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THESE LITTLE CONCERTS come out of nowhere. Steve Paxton, a member of the New York avant-garde dance circles for the last 15 years, has worked with a Boston friend for much of that, and so it happened that he got together with a local acquaintance, percussionist David Moss, for a recent concert at the King School on Putnam Ave.
The auditorium at the school is designed so that the house merges with the stage, lending an intimacy used to its fullest by Paxton and his audience of local modern dancers. Ending the first section, Paxton announces in a quiet rising tone, his voice gently concluding the dance phrase (or perhaps shyly inviting friends home), "I think there's some cider." He turns, a reserved host, slips on his sandals and walks off upstage. Those watching aren't sure if it's intermission or if the concert's over, but soon someone passes the right word, and everyone stands to stretch and stroll over to inspect the array of unusual percussion instruments.
Paxton's reticence as a performer arises naturally from his movement style, perfectly scaled for this sort of space. The wise old man of dance criticism, Edwin Denby, once noted that some dance gesture relates to the entire stage area while other gesture relates to the dancer's own body. Highly metred movement, like Laura Dean's, tends toward the first sort, Paxton's toward the second. His is not personal gesture in the sense of creating a specific presence of character, as does local dancer Deborah Chassler using similar improvisation techniques. We never find out who Paxton is, beyond the performer of this particular dance, embracing the original meaning of "modern dance"--an individual's self-expression. Irrelevant to his dance is the whole notion of choreography--that qualities exist in a dance that can be recreated by other dancers in other places. Paxton's expression doesn't follow the logic of choreography. The pleasure simply comes in watching the idiosyncrasies of one dancer dancing.
The first impression is of a broad and strong-backed man executing very soft movements. Paxton begins walking the diagonal of the space with a forearm gesture that suggests a mime pulling open a door or a classical Indian dancer coiling her palm in a hand posture. The opening movements have an Eastern sort of stillness. There are five or so discrete sequences in each half, with a small break in between each, while Paxton wipes his brow or walks to a new starting position. Several phrases build to a similar climax: turns slipping into themselves and then into the floor, fast-falling tumbling jumps with the barest feel of contorted frenzy. The climaxes seem to come from one root gesture, a balance on one foot with the other leg held stiffly to the side just off the floor. Paxton transforms this pose at another moment into a slippery soft-shoe, and later into an awkward stumble, buoying to stay upright. The image is of a swimmer with his head always just slightly above water.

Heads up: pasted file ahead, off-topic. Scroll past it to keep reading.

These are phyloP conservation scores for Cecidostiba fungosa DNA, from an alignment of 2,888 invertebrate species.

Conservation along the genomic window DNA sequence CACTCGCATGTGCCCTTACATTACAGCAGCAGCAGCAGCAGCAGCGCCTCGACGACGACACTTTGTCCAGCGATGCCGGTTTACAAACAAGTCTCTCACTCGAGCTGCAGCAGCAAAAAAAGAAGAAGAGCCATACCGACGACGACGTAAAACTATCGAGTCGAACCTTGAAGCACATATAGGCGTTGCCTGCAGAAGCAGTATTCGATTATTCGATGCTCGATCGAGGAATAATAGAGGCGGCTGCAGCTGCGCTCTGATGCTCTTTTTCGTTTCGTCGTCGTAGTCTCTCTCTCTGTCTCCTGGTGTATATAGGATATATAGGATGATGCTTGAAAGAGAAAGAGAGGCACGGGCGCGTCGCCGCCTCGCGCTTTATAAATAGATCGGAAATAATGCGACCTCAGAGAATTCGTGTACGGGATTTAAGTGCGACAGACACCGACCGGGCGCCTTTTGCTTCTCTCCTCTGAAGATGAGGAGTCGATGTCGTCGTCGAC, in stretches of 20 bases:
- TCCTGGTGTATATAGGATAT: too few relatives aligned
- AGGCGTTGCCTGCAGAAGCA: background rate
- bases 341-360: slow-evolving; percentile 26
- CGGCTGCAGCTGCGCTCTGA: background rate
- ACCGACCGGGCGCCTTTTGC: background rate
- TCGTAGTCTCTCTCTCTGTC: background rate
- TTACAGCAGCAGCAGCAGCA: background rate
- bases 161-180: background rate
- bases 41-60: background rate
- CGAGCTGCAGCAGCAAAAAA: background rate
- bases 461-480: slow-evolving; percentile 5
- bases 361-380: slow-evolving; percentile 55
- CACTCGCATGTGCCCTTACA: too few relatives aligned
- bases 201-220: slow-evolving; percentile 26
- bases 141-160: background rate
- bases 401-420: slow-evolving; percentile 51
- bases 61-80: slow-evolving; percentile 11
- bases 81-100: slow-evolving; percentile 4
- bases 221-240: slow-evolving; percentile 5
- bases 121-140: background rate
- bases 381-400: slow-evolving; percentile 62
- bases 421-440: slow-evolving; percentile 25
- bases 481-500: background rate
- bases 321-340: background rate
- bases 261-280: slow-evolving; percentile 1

The music comes last in this review and it shouldn't, for this concert is a collaboration of two soloists. David Moss's collection of instruments is highly visual as well as audible, some hung from a metal frame: drums, gongs, warped cymbals, pot covers, a Chinese zither. Further downstage stand three sonic sculptures: clusters of metal rods placed on hollow blocks which sound otherworldly when stroked or bowed. And Moss makes vocal sounds too: I thought he was just clearing his throat and settling into his funhouse of instruments before I realized the concert had begun. Paxton joins Moss for one instrumental section; later Moss takes another while Paxton disappears to change from a red T-shirt into a yellow one. The concert ends as Paxton, drawing a deep breath, exchanges a look with Moss that says, "Okay, now just one more." He then springs into a strenuous, exhilarating knot of dancing that inspires the small audience to respond with lengthy applause.
IT'S FUN to see a new work by the same choreographer every few months, and to note what impressions remain the same, leaving imprints of the artist's style. This weekend at MIT local choreographer Beth Soll presented "Map," and as in "Clearfield," her piece performed earlier this spring, she was cavorting off to the side of the action like some imperious imp. But a performing persona is only one aspect of style; more interesting to see is how Soll's choreography transcends this way of moving.
Soll's method in terms of movement technique is most clearly shown in "Lines of Perception," a dance by John Hofstetter which made up the first half of the program. Soll's frequent collaborator, Hofstetter, distilled the movement style they both favor and offered it bone-dry: a sequence of movements executed four times with four different spatial orientations. One figure (Hofstetter) walks at a visually imperceptible pace to trace the boundary of the performing space.
"It's so controlled, and I thought modern dance was supposed to loosen things up," remarked a friend. The movement is as restrained as ballet. Soll and Hofstetter use the values of classical dance--continuous sequences punctuated by clear shifts in weight and sharp changes in direction--to fuse a new movement style.
Hofstetter smeared his tidy creation ever so slightly with two motifs also used by Soll: vaguely evocative hand gestures passing over eyes or mouth, and people carrying one another's weight. Soll welds the two into the most vivid image of last year's "Safari" and this season's "Map": a human chain, people burdened with one another as with heavy loads or corpses, journeying slowly through space. The structure of "Map" has this same open and nothing quality, small-scale events against a large group moving as a whole, detail against a drifting mass. I like the way it straggles.
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